Ooredoo rebranded from Nedjma in 2013 and is part of the Kuwait based Ooredoo Group. Ooredoo is the smallest operator in Algeria by total market share, however it sits very closely behind market leader Mobilis when considering the number of 3G subscribers, 6.1mn to 6.7mn subscribers respectively. In 2014, Ooredoo and Alcatel-Lucent built a 400Gbps backbone in order to support the country’s growing 3G market and in order to deliver improved speeds and capacity to Algeria’s main towns and cities.
Mobile subscriptions- market share
ARPT is an independent institution with separate legal and financial operations from the Algerian government. ARPT oversees a number of postal and telecommunication matters, including spectrum licensing, promoting competition, dispute resolution and supply regulation.
Although ARPT is managed separately from the Algerian government, instances have been reported which suggest cooperation between the two parties. The most noticeable of these instances was the five year delay in auctioning the 3G licences which caused significant frustration for the incumbent mobile operators. The delay is reported to have been due to the 51% stake acquisition by the Algerian government of the MNO Djezzy.
ARPT is governed by a board and designated CEO which are chosen by the Algerian President. The board is provided with the powers required to manage its operations and the board uses a majority voting system where the Chairman has the casting vote.
The tower sharing market
North Africa remains one of the last regions uncharted by towercos. Reports suggest that instances of political instability, such as the Arab Spring in 2011, and unpredictable regulatory involvement have caused investors to stay away from the region to date. Analysts advise that as the region stabilises politically and economically, the countries will benefit from improved outsourcing readiness and more passive infrastructure deals are expected. Algeria follows the same trend as the other North African countries and the estimated 17,500 towers in Algeria currently belong to the three operators.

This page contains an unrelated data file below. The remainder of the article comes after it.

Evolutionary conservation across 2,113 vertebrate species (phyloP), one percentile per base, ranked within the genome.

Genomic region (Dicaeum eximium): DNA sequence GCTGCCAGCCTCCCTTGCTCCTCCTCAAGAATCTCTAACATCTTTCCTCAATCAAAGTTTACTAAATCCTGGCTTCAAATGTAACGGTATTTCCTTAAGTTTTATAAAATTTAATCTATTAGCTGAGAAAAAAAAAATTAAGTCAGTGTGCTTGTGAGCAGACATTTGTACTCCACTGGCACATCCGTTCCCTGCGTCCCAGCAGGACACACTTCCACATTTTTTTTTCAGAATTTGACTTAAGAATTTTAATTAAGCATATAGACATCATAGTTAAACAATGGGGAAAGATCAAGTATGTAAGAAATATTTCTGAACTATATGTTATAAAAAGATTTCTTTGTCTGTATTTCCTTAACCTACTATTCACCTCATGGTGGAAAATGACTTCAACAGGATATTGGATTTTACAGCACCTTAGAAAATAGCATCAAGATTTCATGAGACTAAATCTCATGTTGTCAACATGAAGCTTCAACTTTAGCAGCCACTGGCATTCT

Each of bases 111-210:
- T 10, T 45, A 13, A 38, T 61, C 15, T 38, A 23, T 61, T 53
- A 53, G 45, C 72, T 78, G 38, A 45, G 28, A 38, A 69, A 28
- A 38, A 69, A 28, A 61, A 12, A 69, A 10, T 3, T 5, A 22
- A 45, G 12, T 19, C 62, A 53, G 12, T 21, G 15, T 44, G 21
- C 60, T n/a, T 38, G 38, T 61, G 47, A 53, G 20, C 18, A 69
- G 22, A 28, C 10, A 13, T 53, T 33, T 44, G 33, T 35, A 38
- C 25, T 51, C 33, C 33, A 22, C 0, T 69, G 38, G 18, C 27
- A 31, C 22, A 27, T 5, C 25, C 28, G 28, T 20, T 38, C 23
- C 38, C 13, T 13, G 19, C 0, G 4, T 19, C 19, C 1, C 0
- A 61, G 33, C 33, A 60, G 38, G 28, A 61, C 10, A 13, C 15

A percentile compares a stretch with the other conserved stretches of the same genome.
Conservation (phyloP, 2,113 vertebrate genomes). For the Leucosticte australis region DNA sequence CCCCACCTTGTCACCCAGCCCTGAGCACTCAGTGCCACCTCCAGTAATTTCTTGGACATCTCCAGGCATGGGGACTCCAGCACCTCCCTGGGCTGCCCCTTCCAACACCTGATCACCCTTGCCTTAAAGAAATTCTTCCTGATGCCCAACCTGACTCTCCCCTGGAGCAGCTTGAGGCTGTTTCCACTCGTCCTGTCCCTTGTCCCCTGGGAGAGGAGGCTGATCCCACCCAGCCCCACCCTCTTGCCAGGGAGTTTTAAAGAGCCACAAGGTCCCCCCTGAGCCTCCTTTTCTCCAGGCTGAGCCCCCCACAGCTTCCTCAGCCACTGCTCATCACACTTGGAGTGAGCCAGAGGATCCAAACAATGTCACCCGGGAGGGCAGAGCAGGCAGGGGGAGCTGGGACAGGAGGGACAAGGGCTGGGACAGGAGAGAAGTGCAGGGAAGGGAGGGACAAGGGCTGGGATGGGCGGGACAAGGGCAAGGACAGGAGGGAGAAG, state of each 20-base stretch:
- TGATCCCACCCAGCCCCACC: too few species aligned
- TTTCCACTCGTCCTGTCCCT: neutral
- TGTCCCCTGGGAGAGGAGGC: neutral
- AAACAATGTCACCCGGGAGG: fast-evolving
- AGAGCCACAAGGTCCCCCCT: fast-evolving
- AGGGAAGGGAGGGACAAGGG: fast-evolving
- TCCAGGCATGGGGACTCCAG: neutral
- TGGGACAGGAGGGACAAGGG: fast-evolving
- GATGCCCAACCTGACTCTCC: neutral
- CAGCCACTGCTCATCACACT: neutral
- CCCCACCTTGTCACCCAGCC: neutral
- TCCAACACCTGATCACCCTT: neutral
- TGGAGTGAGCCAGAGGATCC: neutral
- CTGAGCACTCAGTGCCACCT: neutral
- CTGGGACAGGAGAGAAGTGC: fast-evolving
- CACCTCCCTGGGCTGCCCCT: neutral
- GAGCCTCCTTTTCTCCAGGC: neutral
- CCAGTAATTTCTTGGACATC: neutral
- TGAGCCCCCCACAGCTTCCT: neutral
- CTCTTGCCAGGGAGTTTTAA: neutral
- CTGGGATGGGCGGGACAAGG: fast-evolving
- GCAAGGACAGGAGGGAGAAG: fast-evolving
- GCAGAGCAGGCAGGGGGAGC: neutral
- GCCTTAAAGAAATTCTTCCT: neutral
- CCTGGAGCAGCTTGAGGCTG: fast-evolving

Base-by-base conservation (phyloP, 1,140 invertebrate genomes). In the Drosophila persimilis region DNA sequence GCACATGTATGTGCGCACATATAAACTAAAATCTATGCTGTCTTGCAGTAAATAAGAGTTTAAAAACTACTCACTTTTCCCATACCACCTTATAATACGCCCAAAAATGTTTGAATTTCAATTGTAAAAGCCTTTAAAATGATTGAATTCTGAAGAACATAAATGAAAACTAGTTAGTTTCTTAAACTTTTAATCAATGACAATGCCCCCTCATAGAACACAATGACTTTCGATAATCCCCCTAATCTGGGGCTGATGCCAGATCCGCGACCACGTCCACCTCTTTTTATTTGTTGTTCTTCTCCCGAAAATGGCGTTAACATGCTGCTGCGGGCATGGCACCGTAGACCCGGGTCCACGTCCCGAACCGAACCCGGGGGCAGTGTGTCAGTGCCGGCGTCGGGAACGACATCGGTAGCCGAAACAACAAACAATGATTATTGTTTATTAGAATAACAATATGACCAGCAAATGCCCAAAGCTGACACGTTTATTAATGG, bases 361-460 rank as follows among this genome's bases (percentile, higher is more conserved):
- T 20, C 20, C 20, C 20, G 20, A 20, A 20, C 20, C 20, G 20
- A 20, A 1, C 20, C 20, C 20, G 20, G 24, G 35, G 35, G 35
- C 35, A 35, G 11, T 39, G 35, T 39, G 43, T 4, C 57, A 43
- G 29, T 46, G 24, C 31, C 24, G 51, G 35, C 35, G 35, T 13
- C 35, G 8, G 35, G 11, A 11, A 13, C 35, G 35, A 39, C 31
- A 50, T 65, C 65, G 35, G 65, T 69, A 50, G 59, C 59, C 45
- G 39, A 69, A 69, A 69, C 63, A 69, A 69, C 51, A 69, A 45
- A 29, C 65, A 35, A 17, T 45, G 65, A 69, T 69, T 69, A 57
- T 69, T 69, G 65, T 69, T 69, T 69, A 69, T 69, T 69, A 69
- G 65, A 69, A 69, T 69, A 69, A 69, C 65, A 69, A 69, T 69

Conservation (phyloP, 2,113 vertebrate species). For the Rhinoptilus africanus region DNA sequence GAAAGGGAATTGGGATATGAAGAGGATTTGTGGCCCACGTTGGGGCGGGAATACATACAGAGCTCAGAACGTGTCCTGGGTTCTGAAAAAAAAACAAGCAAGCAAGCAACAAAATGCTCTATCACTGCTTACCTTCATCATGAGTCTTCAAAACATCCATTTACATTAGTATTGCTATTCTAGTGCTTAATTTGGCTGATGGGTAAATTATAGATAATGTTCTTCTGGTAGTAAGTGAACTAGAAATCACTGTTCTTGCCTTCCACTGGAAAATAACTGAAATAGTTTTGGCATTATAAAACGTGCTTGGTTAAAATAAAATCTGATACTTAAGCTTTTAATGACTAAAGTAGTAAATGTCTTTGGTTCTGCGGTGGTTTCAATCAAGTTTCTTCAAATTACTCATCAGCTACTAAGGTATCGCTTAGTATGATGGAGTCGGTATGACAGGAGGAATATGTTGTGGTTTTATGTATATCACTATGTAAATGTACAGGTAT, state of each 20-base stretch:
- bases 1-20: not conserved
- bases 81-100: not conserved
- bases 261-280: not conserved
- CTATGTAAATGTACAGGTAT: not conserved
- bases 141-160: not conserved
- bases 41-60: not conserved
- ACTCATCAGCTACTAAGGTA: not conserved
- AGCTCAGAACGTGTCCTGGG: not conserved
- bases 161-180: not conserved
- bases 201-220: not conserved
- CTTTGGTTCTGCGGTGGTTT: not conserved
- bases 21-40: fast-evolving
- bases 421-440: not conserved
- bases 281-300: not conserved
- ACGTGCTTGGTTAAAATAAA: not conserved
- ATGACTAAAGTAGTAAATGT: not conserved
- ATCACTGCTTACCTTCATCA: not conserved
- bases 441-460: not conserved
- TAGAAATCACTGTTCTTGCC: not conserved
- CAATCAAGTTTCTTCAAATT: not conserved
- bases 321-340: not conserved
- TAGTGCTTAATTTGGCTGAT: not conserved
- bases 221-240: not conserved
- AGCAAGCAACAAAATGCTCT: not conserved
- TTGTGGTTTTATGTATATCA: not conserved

Although independently managed tower sharing is yet to develop within Algeria, Mobilis and Djezzy signed a sharing agreement in Q1 2014 with the main aims reported to be a reduction in environmental impacts and expenditure whilst improving the network coverage of both operators across the country. This sharing agreement came less than six months after an agreement was signed by Mobilis with the tower construction company Tubprofil to erect future towers on Mobilis’ behalf.
With the second highest population in North Africa (40.0mn people) and one of the lowest mobile penetrations (113%), there is considerable room for subscriber growth in the Algerian mobile market. There is a good population coverage of 2G and the incumbent MNOs have recently been authorised to complete the roll-out of 3G services to the remaining uncovered areas of the country. To date, Algeria has matched the technology developments of the other countries within the region with 4G licenses expected to be awarded to successful bidders by the end of 2016.
The three MNOs have a similar market share which encourages competition. The three MNOs all successfully acquired 3G licences and are reported to have submitted proposals for 4G licences which will help to ensure a continuation of competitive pricing within the market. Concerns have been raised about the regulatory authority’s involvement and influence within the market in recent years, especially considering the links with the Algerian government and its financial interest in two of the three MNOs (Mobilis and Djezzy).
Algeria has a good 2G population coverage and a largely developed 3G coverage, however the mobile penetration remains relatively low for the region which would suggest a suitable environment for growth. As the growth potential is realised, future rollout is expected to be largely driven by 4G deployments and expansion. In combination with stabilising political and economic conditions, the Algerian market is expected to entice passive infrastructure investment in the near future.